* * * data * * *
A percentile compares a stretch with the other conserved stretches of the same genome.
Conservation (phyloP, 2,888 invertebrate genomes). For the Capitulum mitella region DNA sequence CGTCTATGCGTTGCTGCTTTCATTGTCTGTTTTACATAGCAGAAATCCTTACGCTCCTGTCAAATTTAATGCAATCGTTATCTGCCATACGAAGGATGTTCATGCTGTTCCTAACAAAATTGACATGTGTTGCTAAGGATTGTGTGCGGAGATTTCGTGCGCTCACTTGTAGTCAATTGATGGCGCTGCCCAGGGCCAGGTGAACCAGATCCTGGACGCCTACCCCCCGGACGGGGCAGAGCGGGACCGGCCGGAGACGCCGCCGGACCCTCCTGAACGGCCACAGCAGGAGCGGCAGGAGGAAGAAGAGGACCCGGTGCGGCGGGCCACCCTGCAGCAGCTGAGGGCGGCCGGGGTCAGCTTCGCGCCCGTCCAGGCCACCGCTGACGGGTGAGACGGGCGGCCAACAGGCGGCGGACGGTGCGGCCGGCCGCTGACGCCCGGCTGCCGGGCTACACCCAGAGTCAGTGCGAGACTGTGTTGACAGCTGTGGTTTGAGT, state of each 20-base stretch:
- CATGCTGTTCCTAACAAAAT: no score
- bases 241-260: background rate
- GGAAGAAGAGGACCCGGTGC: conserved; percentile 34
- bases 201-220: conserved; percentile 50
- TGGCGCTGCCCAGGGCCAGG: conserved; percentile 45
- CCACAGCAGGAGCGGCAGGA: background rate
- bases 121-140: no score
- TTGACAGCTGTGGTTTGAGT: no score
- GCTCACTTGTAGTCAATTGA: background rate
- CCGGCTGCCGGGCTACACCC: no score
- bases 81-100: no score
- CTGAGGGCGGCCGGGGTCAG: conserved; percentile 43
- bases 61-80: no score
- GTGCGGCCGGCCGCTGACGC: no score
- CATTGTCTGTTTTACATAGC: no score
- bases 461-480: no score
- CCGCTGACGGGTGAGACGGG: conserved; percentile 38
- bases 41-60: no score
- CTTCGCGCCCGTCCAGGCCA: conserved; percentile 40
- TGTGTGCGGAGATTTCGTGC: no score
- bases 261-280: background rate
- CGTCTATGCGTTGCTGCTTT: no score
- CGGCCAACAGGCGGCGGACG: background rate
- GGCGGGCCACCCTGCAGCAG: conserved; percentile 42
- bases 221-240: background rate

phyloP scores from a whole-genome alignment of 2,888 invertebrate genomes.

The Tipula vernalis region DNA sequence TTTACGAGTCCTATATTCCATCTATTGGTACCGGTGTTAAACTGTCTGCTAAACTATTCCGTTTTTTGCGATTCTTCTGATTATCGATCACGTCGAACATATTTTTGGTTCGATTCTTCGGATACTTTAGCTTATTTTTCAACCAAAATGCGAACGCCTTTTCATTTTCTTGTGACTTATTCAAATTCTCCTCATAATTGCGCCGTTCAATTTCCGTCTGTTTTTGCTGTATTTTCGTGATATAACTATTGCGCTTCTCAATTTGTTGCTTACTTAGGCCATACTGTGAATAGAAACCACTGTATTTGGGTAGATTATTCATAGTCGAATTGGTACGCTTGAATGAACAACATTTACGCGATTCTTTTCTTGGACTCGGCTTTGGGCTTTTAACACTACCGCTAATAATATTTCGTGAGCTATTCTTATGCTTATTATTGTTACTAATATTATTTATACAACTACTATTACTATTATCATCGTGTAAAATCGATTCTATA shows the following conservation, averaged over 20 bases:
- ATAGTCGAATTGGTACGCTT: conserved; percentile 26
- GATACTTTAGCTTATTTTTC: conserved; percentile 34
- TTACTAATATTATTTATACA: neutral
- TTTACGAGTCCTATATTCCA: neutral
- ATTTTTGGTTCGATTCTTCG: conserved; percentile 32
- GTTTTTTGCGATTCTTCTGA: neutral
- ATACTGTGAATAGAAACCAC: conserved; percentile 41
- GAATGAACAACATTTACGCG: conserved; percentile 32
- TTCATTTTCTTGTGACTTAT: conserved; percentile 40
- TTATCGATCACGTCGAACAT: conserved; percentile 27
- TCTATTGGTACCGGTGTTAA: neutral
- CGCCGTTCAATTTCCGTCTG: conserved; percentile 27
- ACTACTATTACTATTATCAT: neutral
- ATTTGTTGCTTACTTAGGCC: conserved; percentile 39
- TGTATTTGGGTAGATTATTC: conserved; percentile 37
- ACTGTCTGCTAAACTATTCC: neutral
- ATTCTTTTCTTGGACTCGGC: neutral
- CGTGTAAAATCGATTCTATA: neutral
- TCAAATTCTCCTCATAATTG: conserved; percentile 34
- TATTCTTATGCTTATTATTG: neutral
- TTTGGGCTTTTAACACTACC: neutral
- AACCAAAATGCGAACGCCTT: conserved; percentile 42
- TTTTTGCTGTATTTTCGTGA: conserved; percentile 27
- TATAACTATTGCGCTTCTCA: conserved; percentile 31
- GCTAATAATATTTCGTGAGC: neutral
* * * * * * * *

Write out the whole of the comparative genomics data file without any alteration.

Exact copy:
A percentile compares a stretch with the other conserved stretches of the same genome.
Conservation (phyloP, 2,888 invertebrate genomes). For the Capitulum mitella region DNA sequence CGTCTATGCGTTGCTGCTTTCATTGTCTGTTTTACATAGCAGAAATCCTTACGCTCCTGTCAAATTTAATGCAATCGTTATCTGCCATACGAAGGATGTTCATGCTGTTCCTAACAAAATTGACATGTGTTGCTAAGGATTGTGTGCGGAGATTTCGTGCGCTCACTTGTAGTCAATTGATGGCGCTGCCCAGGGCCAGGTGAACCAGATCCTGGACGCCTACCCCCCGGACGGGGCAGAGCGGGACCGGCCGGAGACGCCGCCGGACCCTCCTGAACGGCCACAGCAGGAGCGGCAGGAGGAAGAAGAGGACCCGGTGCGGCGGGCCACCCTGCAGCAGCTGAGGGCGGCCGGGGTCAGCTTCGCGCCCGTCCAGGCCACCGCTGACGGGTGAGACGGGCGGCCAACAGGCGGCGGACGGTGCGGCCGGCCGCTGACGCCCGGCTGCCGGGCTACACCCAGAGTCAGTGCGAGACTGTGTTGACAGCTGTGGTTTGAGT, state of each 20-base stretch:
- CATGCTGTTCCTAACAAAAT: no score
- bases 241-260: background rate
- GGAAGAAGAGGACCCGGTGC: conserved; percentile 34
- bases 201-220: conserved; percentile 50
- TGGCGCTGCCCAGGGCCAGG: conserved; percentile 45
- CCACAGCAGGAGCGGCAGGA: background rate
- bases 121-140: no score
- TTGACAGCTGTGGTTTGAGT: no score
- GCTCACTTGTAGTCAATTGA: background rate
- CCGGCTGCCGGGCTACACCC: no score
- bases 81-100: no score
- CTGAGGGCGGCCGGGGTCAG: conserved; percentile 43
- bases 61-80: no score
- GTGCGGCCGGCCGCTGACGC: no score
- CATTGTCTGTTTTACATAGC: no score
- bases 461-480: no score
- CCGCTGACGGGTGAGACGGG: conserved; percentile 38
- bases 41-60: no score
- CTTCGCGCCCGTCCAGGCCA: conserved; percentile 40
- TGTGTGCGGAGATTTCGTGC: no score
- bases 261-280: background rate
- CGTCTATGCGTTGCTGCTTT: no score
- CGGCCAACAGGCGGCGGACG: background rate
- GGCGGGCCACCCTGCAGCAG: conserved; percentile 42
- bases 221-240: background rate

phyloP scores from a whole-genome alignment of 2,888 invertebrate genomes.

The Tipula vernalis region DNA sequence TTTACGAGTCCTATATTCCATCTATTGGTACCGGTGTTAAACTGTCTGCTAAACTATTCCGTTTTTTGCGATTCTTCTGATTATCGATCACGTCGAACATATTTTTGGTTCGATTCTTCGGATACTTTAGCTTATTTTTCAACCAAAATGCGAACGCCTTTTCATTTTCTTGTGACTTATTCAAATTCTCCTCATAATTGCGCCGTTCAATTTCCGTCTGTTTTTGCTGTATTTTCGTGATATAACTATTGCGCTTCTCAATTTGTTGCTTACTTAGGCCATACTGTGAATAGAAACCACTGTATTTGGGTAGATTATTCATAGTCGAATTGGTACGCTTGAATGAACAACATTTACGCGATTCTTTTCTTGGACTCGGCTTTGGGCTTTTAACACTACCGCTAATAATATTTCGTGAGCTATTCTTATGCTTATTATTGTTACTAATATTATTTATACAACTACTATTACTATTATCATCGTGTAAAATCGATTCTATA shows the following conservation, averaged over 20 bases:
- ATAGTCGAATTGGTACGCTT: conserved; percentile 26
- GATACTTTAGCTTATTTTTC: conserved; percentile 34
- TTACTAATATTATTTATACA: neutral
- TTTACGAGTCCTATATTCCA: neutral
- ATTTTTGGTTCGATTCTTCG: conserved; percentile 32
- GTTTTTTGCGATTCTTCTGA: neutral
- ATACTGTGAATAGAAACCAC: conserved; percentile 41
- GAATGAACAACATTTACGCG: conserved; percentile 32
- TTCATTTTCTTGTGACTTAT: conserved; percentile 40
- TTATCGATCACGTCGAACAT: conserved; percentile 27
- TCTATTGGTACCGGTGTTAA: neutral
- CGCCGTTCAATTTCCGTCTG: conserved; percentile 27
- ACTACTATTACTATTATCAT: neutral
- ATTTGTTGCTTACTTAGGCC: conserved; percentile 39
- TGTATTTGGGTAGATTATTC: conserved; percentile 37
- ACTGTCTGCTAAACTATTCC: neutral
- ATTCTTTTCTTGGACTCGGC: neutral
- CGTGTAAAATCGATTCTATA: neutral
- TCAAATTCTCCTCATAATTG: conserved; percentile 34
- TATTCTTATGCTTATTATTG: neutral
- TTTGGGCTTTTAACACTACC: neutral
- AACCAAAATGCGAACGCCTT: conserved; percentile 42
- TTTTTGCTGTATTTTCGTGA: conserved; percentile 27
- TATAACTATTGCGCTTCTCA: conserved; percentile 31
- GCTAATAATATTTCGTGAGC: neutral